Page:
(More) political fun with genealogy (updated)

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  1. While I have relatives on both sides of the civil war. I find it completely uninteresting that Sharpton’s family is in any way linked to Thurman’s.
    What is past is past. We should all proceed from here.

  2. Hmmm…… clearly this is more interesting to me than y’all (smile…) Then again, genealogy is one of my interests, and I realize it’s not for everyone.

  3. Your response to the Ellen Senter comment is appropriate to say the least. A survey of the 1850 and 1860 slave census records will clearly show that some owned many slaves, yet many common farmers did not. But slavery in the south was their social way of life. And so the middle class again need to ask forgiveness for what the aristocracy has done.
    To find that a freed slave’s descendant is related to someone in Thurmond’s family tree, but not in any way directly related, is kind of news, I guess. Now then, Thurmond is from the same town as the infamous Preston Brooks. Maybe they should try to link Brooks with Thurmond. That would be a historical curiosity.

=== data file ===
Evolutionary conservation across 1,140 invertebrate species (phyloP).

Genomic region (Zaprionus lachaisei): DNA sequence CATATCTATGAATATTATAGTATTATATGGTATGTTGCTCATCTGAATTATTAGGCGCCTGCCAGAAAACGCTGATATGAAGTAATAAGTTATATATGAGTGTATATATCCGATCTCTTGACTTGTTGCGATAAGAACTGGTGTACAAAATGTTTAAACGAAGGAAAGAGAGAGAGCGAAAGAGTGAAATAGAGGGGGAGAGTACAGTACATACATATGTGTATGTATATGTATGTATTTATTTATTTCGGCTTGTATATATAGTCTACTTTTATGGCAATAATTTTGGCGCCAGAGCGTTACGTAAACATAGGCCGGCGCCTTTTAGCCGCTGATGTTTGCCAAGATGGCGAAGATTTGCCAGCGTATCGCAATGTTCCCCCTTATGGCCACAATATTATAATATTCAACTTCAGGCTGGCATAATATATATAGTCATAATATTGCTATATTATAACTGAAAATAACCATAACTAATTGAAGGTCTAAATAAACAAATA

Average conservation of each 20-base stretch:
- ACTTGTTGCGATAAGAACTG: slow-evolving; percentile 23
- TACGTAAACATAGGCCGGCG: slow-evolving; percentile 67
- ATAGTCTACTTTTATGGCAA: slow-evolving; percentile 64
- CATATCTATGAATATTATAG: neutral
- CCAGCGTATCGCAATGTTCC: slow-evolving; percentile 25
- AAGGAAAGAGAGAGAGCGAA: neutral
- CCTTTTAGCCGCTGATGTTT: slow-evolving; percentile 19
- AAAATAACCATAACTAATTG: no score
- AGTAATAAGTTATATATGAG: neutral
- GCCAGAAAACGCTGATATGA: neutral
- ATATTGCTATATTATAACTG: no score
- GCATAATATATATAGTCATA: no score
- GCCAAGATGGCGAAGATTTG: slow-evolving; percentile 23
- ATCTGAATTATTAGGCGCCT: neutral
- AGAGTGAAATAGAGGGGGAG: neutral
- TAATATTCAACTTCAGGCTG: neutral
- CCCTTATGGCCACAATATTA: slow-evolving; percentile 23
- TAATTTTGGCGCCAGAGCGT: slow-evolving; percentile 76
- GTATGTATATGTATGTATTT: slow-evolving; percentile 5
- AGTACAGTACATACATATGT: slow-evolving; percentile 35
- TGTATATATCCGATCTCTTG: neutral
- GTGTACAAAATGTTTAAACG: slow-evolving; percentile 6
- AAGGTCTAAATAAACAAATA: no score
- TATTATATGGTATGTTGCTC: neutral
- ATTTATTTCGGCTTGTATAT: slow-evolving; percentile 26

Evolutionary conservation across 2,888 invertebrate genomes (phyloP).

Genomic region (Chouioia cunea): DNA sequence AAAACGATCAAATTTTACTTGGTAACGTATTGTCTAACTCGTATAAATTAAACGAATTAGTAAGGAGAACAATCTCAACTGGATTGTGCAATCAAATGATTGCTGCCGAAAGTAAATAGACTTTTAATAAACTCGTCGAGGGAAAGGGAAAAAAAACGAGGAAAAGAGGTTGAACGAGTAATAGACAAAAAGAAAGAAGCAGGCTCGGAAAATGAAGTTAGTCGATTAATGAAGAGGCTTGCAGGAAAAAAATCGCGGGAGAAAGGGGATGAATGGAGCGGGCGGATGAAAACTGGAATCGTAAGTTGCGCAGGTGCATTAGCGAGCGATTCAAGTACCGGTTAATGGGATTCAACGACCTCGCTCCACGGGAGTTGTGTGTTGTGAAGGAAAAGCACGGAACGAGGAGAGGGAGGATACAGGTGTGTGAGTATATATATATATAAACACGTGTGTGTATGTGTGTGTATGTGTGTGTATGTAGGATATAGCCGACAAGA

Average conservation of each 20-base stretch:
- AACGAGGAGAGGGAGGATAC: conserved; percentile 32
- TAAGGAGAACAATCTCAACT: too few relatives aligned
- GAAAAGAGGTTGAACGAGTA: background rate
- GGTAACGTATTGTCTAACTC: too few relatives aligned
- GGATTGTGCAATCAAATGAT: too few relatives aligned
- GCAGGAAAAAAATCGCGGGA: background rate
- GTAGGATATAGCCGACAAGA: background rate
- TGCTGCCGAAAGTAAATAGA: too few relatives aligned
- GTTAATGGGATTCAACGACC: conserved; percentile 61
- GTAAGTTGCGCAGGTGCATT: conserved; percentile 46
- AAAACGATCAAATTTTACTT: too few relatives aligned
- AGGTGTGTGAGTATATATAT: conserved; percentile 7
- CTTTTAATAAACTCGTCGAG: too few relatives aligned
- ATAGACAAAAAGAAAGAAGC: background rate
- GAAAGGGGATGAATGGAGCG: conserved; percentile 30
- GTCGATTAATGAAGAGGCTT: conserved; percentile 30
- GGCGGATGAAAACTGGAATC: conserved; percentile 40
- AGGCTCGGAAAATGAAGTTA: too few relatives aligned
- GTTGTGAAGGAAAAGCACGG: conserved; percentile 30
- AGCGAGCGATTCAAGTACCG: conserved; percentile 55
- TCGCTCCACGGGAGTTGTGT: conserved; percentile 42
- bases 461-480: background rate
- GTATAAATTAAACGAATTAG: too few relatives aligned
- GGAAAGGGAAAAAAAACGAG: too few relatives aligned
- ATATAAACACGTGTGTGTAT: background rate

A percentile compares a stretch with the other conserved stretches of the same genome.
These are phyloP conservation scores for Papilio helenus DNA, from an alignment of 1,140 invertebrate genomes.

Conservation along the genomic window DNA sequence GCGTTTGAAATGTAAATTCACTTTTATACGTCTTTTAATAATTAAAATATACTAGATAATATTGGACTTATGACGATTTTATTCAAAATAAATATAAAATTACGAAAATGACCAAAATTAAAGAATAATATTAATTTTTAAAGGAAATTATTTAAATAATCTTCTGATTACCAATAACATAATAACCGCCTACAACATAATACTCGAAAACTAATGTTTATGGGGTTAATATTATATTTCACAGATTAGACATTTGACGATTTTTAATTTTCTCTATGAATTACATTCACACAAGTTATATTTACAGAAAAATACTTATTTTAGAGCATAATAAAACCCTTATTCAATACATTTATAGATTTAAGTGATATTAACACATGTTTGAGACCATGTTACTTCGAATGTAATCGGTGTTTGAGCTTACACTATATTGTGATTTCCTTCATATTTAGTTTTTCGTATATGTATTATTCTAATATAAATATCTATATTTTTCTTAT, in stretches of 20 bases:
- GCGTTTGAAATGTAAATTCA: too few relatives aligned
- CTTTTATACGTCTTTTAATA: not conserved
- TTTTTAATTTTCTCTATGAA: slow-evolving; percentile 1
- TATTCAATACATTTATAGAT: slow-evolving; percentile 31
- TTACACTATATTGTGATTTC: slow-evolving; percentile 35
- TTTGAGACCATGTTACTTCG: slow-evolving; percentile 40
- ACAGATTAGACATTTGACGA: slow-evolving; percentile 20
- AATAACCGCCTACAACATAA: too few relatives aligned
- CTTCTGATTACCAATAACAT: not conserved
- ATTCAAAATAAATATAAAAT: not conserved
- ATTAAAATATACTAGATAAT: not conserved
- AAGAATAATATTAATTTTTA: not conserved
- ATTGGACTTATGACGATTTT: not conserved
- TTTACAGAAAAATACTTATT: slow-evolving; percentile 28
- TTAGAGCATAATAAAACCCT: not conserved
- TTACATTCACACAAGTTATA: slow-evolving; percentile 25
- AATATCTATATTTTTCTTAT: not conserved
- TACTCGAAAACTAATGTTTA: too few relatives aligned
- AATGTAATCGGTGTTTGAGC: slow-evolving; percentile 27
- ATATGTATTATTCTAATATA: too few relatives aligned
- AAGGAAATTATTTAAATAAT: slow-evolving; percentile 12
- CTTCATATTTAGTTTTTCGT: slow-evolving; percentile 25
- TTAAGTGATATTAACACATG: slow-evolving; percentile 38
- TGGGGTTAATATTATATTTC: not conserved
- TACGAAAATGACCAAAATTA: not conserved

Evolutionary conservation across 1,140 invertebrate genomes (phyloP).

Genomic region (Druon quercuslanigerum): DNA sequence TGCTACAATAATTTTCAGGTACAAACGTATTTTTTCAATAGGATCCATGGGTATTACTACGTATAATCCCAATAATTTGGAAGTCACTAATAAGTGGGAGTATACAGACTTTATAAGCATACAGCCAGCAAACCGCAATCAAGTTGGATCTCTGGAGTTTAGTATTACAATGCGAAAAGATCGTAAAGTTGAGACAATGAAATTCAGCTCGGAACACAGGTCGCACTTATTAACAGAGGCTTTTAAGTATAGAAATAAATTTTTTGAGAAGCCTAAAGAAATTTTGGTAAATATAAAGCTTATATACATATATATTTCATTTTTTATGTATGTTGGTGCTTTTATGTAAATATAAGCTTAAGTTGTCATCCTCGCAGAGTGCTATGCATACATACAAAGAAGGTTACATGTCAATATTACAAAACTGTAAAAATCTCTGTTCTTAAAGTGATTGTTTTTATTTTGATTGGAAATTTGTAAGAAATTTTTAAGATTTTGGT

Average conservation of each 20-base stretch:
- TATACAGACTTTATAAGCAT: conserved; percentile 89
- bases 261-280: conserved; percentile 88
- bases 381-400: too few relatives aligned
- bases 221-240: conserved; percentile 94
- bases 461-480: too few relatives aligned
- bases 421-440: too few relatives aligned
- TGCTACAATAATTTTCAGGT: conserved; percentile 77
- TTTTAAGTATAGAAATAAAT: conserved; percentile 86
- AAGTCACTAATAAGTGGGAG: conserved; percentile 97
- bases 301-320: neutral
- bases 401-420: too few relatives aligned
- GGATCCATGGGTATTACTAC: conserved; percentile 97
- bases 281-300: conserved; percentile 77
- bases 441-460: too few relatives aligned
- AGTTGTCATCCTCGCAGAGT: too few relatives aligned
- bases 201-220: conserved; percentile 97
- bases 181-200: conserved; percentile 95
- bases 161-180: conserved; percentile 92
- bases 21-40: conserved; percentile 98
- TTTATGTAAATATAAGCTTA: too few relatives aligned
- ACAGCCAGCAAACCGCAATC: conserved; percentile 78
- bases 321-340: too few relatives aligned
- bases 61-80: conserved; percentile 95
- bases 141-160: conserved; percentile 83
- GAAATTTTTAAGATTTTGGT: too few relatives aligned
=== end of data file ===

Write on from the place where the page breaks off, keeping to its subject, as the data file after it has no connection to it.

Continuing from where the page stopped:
4. rkm —
    Thanks for commenting. I had to go google Preston Brooks — what an ass. (Wikipedia link here for those who also can’t recall the incident). One assumes his uncle was incapable of defending his own honor. Odd, that.
    I’d be surprised if the Thurmond / Brooks families (or Thurmond/Butler) were not connected somehow, frankly. Socially, they appear to have been compatable, and that was the name of the game then.

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